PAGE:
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    Does the buck stop with you of are there your manager or a HR dept you can get involved? 
  • Hoenir
    Hoenir Posts: 1,161
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    Notify the employee that all future time off for caring duties will be unpaid leave. Explain why. 

    Tell the employee that the intention is for them to placed on a Performance Improvement Plan (PIP). Lack of discernible output. 

    Have the meeting minuted and provide a copy to the employee afterwards. 

    Do you have access to HR resources?  







  • I agree with @Hoenir's suggestions above.  I would prepare a graph or spreadsheet for the meeting to demonstrate how much time they have taken off vs contracted hours.  Add in personal sick leave and holiday and it should tell quite a story.  The points you need to get across are that compassionate leave is discretionary and that if every other employee did the same, you would go out of business.

    Unfortunately I once dealt with a similar situation although I think the employee in question was just partying too hard in his own time and using work time to recover.  As soon as HR and I started to take an interest in his repeated absences he found another job and left.
  • thanks all for the input.
    I do have a supportive line manager above me. I also have HR support. We have only just informed HR there is a problem.
    there’s a lot of trust in the team as a whole and we work hard. we almost all WFH 100%. This guy has taken advantage of that. He knows we are a busy team and he can get away with passing off work to us if he cites his son’s illness. 
    I am going to tell my line manager I am struggling to manage this guy on shaky foundations. I cannot tell what is a lie and what is the truth. He regularly lies about where data has come from, or pretends he knows how to do something when he doesn’t.
    If it is legal to do so, I need to know the time off he has had to date was legitimate. If HR can request retrospective documents and he can produce them I feel I can help him with a PIP. If he can’t prove hospital appointments or a house move then I feel I can’t manage him as I cannot cure a compulsive liar with a PIP.
  • prettyandfluffy
    prettyandfluffy Posts: 637
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    edited 11 November 2023 at 5:26PM
    I think by making it clear to him that all future absences have to be evidence-based and evidence submitted in advance wherever possible, it will be a wake-up call.  Check with HR but you may be able to make any future unapproved or unsubstantiated absences on a "without pay" basis.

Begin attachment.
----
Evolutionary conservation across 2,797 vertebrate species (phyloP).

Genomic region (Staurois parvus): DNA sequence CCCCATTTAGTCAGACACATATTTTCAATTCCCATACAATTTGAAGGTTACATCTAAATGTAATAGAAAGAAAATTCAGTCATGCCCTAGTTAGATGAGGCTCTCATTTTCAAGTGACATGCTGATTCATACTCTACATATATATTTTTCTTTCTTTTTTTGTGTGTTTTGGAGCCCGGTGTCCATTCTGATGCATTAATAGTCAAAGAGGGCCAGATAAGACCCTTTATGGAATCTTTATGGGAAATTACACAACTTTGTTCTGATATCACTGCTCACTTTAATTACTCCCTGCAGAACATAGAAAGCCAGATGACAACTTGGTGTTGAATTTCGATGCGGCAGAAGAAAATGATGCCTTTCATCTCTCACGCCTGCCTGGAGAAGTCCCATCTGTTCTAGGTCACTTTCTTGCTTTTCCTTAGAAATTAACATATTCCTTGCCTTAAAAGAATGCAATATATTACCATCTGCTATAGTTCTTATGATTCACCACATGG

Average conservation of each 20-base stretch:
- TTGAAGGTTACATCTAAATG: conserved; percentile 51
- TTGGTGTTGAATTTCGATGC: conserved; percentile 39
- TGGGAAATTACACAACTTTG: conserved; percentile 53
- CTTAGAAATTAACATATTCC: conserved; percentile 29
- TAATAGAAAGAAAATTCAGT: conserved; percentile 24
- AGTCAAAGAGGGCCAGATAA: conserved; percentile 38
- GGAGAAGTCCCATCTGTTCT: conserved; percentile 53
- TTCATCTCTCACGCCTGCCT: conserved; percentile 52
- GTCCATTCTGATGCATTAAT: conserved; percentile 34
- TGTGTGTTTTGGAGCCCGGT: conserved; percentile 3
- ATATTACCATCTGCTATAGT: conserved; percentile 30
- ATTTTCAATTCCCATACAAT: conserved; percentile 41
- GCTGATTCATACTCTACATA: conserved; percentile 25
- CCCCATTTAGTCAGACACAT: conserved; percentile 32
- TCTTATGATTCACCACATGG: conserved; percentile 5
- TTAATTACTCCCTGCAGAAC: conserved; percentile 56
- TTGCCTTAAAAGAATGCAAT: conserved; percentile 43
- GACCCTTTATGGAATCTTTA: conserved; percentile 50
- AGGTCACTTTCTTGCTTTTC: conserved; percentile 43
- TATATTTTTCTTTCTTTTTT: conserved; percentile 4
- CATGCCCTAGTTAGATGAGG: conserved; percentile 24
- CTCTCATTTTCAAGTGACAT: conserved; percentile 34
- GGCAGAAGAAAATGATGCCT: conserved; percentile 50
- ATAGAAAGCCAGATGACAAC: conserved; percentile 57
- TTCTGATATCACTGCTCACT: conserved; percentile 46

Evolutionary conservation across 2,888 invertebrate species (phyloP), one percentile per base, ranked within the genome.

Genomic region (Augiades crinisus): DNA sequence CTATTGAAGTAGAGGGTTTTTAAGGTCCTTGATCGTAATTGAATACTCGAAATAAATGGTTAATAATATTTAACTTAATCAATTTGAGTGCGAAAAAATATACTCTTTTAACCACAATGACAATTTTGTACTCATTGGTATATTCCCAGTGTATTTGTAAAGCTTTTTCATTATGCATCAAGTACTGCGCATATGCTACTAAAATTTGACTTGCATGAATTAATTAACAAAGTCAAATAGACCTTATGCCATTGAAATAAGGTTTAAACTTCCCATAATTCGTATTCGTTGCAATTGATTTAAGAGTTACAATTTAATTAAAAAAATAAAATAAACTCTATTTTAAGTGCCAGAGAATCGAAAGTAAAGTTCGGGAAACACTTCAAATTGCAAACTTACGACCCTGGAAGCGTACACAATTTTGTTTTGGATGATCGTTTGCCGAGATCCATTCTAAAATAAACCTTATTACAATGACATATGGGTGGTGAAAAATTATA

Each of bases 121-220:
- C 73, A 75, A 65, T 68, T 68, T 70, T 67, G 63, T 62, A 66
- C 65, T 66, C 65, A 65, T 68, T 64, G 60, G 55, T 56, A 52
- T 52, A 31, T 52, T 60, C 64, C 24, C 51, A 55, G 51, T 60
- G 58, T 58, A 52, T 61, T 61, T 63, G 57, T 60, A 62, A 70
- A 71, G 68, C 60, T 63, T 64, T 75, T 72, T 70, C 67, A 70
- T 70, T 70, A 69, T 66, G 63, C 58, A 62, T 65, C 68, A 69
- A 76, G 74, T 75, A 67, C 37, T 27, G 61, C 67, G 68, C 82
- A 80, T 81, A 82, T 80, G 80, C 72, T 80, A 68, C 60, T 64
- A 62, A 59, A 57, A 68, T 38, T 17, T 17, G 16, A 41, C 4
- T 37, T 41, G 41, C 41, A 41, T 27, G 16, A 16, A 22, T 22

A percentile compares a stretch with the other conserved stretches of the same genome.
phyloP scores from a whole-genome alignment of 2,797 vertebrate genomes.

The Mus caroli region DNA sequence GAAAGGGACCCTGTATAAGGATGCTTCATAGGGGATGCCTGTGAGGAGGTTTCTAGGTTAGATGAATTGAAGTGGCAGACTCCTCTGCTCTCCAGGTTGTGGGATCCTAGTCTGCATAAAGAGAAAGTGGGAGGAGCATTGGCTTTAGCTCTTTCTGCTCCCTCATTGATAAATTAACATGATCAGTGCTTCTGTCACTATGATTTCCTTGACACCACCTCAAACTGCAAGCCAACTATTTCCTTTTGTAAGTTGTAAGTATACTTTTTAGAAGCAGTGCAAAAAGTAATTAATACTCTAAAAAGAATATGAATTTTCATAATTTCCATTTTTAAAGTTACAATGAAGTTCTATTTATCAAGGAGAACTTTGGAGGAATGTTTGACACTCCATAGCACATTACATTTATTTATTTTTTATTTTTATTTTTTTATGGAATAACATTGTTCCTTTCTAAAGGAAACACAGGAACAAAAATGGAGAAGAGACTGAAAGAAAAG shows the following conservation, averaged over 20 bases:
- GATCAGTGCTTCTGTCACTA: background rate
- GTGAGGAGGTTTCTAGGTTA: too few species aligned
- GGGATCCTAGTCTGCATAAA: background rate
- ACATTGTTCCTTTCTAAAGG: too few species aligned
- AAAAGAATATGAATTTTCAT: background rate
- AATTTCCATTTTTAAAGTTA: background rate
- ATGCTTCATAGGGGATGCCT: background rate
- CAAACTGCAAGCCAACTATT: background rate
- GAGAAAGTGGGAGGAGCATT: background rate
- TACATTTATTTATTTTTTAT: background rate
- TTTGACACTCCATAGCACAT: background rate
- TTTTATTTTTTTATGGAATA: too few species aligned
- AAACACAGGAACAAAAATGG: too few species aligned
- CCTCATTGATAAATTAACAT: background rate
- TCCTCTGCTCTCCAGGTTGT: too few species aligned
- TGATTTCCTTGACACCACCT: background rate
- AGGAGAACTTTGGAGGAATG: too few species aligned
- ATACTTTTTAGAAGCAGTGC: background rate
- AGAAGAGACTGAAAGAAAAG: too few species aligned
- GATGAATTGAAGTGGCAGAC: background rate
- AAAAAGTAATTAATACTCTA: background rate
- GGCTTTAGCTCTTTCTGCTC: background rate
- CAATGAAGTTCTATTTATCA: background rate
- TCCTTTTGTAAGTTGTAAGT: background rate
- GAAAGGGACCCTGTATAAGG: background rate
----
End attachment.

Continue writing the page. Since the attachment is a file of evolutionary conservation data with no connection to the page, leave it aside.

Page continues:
• HampshireH
    HampshireH Posts: 4,395
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    edited 11 November 2023 at 7:50PM
    Your HR team to review the policy on compassionate leave. It sounds like it's designed to be taken advantage of.

    Our policy is close relevative is a couple of days but compassionate leave is for a death and not anything else. It definitely isn't designed for sick children's, uncles, grandparents or people in hospital who have a full complement of NHS staff trained to care for them.

    If he isn't performing can you not performance mamage him. Crying in a meeting is not a reason to end them. It's an excuse he knows gets him out of a difficult conversation.

    Does he have objectives? Presumably they aren't being met and this is the easiest way to manage him. What is your process around performance management? 

    Don't PIP him on being a compulsive liar PIP him on not working his hours, not achieving his targets, not taking ownership of his workload/cases or whatever it is he does. But you need robust policies to support what you do when he fails the PIP.

    A good HR team would have raised concerns long before now about the management of this person with so many unproductive days being paid.

    If you all work from home introduce compulsory desk days for all staff. 

    I think you're on shaky ground asking him to prove stuff you have already approved. Your stance needs to be going forward and applied to all staff